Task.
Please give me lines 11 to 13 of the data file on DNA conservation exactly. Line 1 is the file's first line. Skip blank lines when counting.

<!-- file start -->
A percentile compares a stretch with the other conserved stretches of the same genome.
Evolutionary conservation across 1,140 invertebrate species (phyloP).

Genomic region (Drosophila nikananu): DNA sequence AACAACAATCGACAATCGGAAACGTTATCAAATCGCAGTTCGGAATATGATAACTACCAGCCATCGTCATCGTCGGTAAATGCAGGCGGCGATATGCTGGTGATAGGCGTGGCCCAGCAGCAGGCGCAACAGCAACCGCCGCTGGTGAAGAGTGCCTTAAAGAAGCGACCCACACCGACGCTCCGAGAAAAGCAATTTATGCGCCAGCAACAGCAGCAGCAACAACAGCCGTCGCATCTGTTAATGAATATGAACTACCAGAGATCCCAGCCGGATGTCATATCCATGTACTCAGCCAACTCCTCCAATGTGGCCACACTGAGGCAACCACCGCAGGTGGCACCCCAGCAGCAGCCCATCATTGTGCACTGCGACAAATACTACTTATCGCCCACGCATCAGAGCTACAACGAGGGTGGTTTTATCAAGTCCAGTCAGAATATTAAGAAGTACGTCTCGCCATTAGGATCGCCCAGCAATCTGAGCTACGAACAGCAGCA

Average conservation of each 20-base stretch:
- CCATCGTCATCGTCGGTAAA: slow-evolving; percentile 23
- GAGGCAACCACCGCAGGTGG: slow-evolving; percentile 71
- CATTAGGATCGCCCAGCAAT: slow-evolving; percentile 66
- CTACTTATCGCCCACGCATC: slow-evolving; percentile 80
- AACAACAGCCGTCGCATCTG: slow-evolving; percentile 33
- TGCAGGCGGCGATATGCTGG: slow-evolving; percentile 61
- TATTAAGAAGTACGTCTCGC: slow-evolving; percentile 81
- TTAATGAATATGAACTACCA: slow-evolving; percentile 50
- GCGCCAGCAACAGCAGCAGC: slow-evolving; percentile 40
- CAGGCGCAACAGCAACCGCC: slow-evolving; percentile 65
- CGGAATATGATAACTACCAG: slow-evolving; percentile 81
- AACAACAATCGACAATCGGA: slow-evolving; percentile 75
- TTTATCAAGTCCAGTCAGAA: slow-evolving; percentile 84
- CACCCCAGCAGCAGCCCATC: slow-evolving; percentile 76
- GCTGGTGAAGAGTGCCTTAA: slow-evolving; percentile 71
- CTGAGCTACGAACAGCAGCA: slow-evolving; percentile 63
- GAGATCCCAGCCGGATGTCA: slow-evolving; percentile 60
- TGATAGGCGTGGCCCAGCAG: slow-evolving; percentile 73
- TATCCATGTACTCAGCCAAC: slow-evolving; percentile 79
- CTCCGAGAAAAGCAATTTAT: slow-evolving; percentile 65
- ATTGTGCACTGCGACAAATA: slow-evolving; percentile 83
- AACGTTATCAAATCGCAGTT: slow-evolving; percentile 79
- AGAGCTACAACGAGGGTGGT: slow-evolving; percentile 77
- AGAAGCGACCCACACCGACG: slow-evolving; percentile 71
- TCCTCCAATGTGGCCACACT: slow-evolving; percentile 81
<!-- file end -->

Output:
- TATTAAGAAGTACGTCTCGC: slow-evolving; percentile 81
- TTAATGAATATGAACTACCA: slow-evolving; percentile 50
- GCGCCAGCAACAGCAGCAGC: slow-evolving; percentile 40